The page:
Moonlight Sonata Vienna Lager

Moonlight Sonata Vienna Lager is one of my (Ben’s) favorite beers. We brew this one in the mid-fall to early winter, right on the heels of Flannel Pajamas Oktoberfest/Märzen, and that affects the way we make it. Vienna lagers, Märzens, and Oktoberfests are closely related (sometimes brewers refer to them as VMO’s), and even though the Festbier variety has drifted farther away from Märzen over the last couple of decades, that’s still true.

So, in order to keep those two beers as different as they can be while staying true to style, we make Flannel Pajamas as light in color and body but as high in alcohol as the style allows, and Moonlight Sonata is as dark in color, full in body, and low in alcohol as a Vienna can be. This also fits nicely with the seasons we release these beers in.

Moonlight is as authentically German/Austrian as a beer brewed in the US can be. Almost all the malt we use for this beer is German – pilsner malt forms the base, while Munich and Vienna malts add a bit of sweetness and full maltiness. Malt is really the star of this show, but we use just enough noble German hops to provide balance, and a very clean-fermenting German lager strain presents a neutral canvas for that palette of malt flavors.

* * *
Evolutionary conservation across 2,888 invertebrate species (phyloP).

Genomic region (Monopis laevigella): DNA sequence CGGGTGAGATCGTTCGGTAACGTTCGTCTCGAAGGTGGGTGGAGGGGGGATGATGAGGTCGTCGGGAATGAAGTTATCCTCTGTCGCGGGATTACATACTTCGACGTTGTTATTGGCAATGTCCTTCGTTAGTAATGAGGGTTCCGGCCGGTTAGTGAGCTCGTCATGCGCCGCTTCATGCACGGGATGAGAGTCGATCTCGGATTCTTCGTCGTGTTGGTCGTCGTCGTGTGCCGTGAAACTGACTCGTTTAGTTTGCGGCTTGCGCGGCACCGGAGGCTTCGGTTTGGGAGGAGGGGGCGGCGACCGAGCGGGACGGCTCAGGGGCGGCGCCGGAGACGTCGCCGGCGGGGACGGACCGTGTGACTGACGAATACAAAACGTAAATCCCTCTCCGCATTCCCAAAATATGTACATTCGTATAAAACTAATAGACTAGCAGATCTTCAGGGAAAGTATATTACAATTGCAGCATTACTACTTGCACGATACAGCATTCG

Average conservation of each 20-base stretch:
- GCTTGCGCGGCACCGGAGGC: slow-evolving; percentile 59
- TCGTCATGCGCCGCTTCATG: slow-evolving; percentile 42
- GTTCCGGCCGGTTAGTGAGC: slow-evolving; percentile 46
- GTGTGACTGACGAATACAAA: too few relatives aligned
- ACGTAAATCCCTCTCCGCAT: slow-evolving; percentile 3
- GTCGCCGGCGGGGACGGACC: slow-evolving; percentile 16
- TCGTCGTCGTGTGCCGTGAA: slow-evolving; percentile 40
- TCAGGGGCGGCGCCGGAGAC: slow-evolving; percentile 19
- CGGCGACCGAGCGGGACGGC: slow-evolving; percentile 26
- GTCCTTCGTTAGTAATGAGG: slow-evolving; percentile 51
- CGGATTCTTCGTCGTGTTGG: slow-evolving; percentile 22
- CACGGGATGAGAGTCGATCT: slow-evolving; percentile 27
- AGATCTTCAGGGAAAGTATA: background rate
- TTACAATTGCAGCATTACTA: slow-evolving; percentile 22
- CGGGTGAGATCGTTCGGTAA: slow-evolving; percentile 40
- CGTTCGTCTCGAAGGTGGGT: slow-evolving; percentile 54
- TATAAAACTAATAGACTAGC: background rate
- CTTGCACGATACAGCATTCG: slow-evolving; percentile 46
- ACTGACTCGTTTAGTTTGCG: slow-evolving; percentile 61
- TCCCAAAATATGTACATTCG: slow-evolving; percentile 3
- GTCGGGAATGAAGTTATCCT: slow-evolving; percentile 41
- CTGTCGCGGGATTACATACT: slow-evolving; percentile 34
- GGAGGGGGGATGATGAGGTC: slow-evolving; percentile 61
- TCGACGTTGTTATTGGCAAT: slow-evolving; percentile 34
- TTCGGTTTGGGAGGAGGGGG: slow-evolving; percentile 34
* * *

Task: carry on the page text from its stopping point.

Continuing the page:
We enhance that deep maltiness in the brewing process. Our love for authentic German beers led us to purchase a brewhouse that allows for an old-fashioned German mashing process called decoction. I won’t nerd out too much here, but the basic idea is that 200 years ago the malt in Germany required some extra care from the brewer to make good beer with it. The brewers figured out that if they mixed the mash at a cool temperature, then pulled part of it out  and boiled it, then added that back to the mash to raise the temperature of the whole thing, they got good results. 

Nowadays, the malt is great and we don’t have to do decoctions for technical purposes, so hardly any American brewers do it. A fair amount of German brewers still do, though, partly because it’s tradition and partly because a side effect of decoction mashing is a deep, complex malt character that became part of the malty German beer styles. In my opinion, there’s no other good way to get those particular flavors, so we do it the old-fashioned way. Lots of American and German brewers make lovely beers without doing decoction mashing, but I personally think there’s a little something missing from them.

Moonlight Sonata is delicious with burgers, grilled chicken, mac and cheese, reubens, and most firm, aged French or German cheeses (like Gruyère, Emmenthal, Bergkäse, Tilsit…).

For a flavorful yet delicate beer like this, what better name than a beautiful and contemplative piano sonata by one of Vienna’s most famous residents, Ludwig van Beethoven. 

ABV: 4.5%, Bitterness in IBU: 28, Color SRM: 16, Fermentation Temp: 12C, Grain to Glass: 6-7 weeks